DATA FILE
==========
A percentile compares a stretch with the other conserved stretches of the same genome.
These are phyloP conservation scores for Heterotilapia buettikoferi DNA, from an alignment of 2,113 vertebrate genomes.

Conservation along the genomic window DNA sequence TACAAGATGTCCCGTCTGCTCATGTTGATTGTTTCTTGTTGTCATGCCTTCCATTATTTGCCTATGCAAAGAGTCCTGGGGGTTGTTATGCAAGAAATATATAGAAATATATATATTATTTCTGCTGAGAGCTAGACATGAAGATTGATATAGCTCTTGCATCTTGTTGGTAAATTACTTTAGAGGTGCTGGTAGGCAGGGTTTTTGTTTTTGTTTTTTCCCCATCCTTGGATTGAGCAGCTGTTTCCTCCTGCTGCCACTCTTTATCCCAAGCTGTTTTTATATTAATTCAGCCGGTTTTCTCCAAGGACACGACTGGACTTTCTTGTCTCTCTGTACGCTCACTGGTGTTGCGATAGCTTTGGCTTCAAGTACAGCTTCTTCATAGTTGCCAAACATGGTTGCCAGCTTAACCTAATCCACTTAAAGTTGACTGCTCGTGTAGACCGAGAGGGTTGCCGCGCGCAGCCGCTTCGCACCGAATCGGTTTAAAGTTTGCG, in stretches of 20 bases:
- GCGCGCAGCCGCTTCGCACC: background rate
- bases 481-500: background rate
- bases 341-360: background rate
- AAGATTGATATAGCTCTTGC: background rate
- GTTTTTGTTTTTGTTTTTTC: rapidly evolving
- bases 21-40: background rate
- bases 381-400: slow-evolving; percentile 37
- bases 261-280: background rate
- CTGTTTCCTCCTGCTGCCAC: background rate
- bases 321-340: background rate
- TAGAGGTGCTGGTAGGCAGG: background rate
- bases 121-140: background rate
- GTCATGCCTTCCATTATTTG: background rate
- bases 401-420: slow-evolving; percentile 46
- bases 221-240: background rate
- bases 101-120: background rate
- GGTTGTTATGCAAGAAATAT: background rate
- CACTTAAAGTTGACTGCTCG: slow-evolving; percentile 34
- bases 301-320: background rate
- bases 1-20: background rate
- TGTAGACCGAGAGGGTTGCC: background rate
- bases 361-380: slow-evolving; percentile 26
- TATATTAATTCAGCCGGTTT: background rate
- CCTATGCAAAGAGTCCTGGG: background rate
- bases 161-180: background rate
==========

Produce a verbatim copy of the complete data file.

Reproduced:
A percentile compares a stretch with the other conserved stretches of the same genome.
These are phyloP conservation scores for Heterotilapia buettikoferi DNA, from an alignment of 2,113 vertebrate genomes.

Conservation along the genomic window DNA sequence TACAAGATGTCCCGTCTGCTCATGTTGATTGTTTCTTGTTGTCATGCCTTCCATTATTTGCCTATGCAAAGAGTCCTGGGGGTTGTTATGCAAGAAATATATAGAAATATATATATTATTTCTGCTGAGAGCTAGACATGAAGATTGATATAGCTCTTGCATCTTGTTGGTAAATTACTTTAGAGGTGCTGGTAGGCAGGGTTTTTGTTTTTGTTTTTTCCCCATCCTTGGATTGAGCAGCTGTTTCCTCCTGCTGCCACTCTTTATCCCAAGCTGTTTTTATATTAATTCAGCCGGTTTTCTCCAAGGACACGACTGGACTTTCTTGTCTCTCTGTACGCTCACTGGTGTTGCGATAGCTTTGGCTTCAAGTACAGCTTCTTCATAGTTGCCAAACATGGTTGCCAGCTTAACCTAATCCACTTAAAGTTGACTGCTCGTGTAGACCGAGAGGGTTGCCGCGCGCAGCCGCTTCGCACCGAATCGGTTTAAAGTTTGCG, in stretches of 20 bases:
- GCGCGCAGCCGCTTCGCACC: background rate
- bases 481-500: background rate
- bases 341-360: background rate
- AAGATTGATATAGCTCTTGC: background rate
- GTTTTTGTTTTTGTTTTTTC: rapidly evolving
- bases 21-40: background rate
- bases 381-400: slow-evolving; percentile 37
- bases 261-280: background rate
- CTGTTTCCTCCTGCTGCCAC: background rate
- bases 321-340: background rate
- TAGAGGTGCTGGTAGGCAGG: background rate
- bases 121-140: background rate
- GTCATGCCTTCCATTATTTG: background rate
- bases 401-420: slow-evolving; percentile 46
- bases 221-240: background rate
- bases 101-120: background rate
- GGTTGTTATGCAAGAAATAT: background rate
- CACTTAAAGTTGACTGCTCG: slow-evolving; percentile 34
- bases 301-320: background rate
- bases 1-20: background rate
- TGTAGACCGAGAGGGTTGCC: background rate
- bases 361-380: slow-evolving; percentile 26
- TATATTAATTCAGCCGGTTT: background rate
- CCTATGCAAAGAGTCCTGGG: background rate
- bases 161-180: background rate